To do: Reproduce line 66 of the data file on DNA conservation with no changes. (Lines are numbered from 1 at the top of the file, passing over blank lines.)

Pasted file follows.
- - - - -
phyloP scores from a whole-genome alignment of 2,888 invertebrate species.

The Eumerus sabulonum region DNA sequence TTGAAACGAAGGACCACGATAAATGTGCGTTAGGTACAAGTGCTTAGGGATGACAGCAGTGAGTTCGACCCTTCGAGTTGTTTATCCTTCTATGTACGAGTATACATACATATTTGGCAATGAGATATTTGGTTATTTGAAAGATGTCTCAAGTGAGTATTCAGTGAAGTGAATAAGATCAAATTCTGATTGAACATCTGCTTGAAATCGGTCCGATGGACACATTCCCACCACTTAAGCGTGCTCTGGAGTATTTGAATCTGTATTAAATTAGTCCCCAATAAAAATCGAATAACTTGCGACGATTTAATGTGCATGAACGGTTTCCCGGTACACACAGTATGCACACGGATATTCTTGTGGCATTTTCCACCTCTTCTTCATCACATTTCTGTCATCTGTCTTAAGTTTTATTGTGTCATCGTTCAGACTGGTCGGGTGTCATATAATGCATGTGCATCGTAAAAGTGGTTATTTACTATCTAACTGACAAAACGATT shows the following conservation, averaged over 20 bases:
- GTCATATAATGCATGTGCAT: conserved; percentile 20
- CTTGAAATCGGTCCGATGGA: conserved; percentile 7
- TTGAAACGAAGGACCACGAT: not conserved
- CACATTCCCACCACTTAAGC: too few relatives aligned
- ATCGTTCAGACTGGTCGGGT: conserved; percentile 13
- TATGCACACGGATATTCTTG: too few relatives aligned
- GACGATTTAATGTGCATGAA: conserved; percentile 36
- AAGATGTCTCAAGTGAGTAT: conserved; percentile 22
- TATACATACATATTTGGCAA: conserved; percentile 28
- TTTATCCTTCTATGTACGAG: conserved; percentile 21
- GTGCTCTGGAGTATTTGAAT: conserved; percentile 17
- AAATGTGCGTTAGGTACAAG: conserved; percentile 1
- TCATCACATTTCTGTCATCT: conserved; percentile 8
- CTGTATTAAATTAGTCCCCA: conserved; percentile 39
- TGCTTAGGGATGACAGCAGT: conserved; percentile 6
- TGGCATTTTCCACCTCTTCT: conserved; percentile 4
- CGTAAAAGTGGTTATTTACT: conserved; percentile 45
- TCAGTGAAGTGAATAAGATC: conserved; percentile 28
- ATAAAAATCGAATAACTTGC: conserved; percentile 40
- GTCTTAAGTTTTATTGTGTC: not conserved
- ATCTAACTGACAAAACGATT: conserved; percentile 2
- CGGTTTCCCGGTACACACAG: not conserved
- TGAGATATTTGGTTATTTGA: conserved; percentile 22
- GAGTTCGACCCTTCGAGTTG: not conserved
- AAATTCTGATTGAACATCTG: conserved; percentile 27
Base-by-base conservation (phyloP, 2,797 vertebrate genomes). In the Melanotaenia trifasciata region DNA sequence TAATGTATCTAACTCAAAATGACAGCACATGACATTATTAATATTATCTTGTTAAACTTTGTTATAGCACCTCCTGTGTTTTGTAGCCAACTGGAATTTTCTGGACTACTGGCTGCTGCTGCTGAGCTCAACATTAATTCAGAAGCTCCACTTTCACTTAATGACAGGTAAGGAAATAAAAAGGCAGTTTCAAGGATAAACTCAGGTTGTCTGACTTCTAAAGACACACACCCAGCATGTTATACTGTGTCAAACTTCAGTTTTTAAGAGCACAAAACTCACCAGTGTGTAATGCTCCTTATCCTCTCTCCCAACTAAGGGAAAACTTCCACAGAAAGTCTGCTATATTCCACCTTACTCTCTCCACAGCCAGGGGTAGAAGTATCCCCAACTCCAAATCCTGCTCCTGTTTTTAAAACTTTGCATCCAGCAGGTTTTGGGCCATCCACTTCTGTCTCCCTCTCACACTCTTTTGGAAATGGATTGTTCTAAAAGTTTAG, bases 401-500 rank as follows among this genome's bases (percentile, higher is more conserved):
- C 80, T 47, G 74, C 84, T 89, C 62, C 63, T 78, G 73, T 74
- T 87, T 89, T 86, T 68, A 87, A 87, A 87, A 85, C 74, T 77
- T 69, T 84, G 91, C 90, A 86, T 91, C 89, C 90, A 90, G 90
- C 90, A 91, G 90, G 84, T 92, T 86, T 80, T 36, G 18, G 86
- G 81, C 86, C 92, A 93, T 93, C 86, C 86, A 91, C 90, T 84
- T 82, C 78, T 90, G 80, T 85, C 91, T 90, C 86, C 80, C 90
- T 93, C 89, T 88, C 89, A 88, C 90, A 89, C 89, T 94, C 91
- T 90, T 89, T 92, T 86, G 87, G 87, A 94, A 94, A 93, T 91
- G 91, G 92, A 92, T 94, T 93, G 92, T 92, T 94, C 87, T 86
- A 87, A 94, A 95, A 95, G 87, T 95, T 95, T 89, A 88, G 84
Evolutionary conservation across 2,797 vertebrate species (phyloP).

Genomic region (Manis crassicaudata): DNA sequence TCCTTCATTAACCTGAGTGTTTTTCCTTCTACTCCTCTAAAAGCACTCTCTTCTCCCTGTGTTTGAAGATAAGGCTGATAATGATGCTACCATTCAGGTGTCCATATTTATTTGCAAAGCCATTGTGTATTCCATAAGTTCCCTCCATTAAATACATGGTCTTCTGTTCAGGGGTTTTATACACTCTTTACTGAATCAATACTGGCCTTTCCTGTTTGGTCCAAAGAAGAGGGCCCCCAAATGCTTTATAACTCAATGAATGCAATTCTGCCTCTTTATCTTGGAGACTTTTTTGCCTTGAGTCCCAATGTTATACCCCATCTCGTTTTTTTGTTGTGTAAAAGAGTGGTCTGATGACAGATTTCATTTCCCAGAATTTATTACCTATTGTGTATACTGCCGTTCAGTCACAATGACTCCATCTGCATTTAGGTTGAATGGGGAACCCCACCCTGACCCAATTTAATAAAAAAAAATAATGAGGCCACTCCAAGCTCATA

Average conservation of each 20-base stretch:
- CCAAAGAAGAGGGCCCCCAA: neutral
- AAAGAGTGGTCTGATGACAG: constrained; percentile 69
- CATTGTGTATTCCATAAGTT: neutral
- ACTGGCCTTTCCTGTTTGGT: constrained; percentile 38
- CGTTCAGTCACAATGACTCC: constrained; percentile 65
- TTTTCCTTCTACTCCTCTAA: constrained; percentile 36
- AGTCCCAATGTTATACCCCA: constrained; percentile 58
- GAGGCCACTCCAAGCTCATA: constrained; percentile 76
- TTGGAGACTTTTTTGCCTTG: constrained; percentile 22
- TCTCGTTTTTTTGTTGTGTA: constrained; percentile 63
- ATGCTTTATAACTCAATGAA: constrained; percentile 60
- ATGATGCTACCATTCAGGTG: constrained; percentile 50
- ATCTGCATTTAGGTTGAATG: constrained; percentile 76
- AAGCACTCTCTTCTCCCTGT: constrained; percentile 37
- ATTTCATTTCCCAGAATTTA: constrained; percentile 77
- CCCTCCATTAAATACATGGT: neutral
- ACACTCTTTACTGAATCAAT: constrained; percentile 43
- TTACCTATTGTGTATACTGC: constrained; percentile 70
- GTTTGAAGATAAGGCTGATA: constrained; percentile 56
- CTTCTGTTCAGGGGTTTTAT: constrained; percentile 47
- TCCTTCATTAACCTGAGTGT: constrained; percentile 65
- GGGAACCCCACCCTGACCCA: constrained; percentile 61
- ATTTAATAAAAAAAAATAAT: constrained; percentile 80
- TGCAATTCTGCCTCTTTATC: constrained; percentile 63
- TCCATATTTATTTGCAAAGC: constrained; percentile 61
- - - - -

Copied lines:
- TCCATATTTATTTGCAAAGC: constrained; percentile 61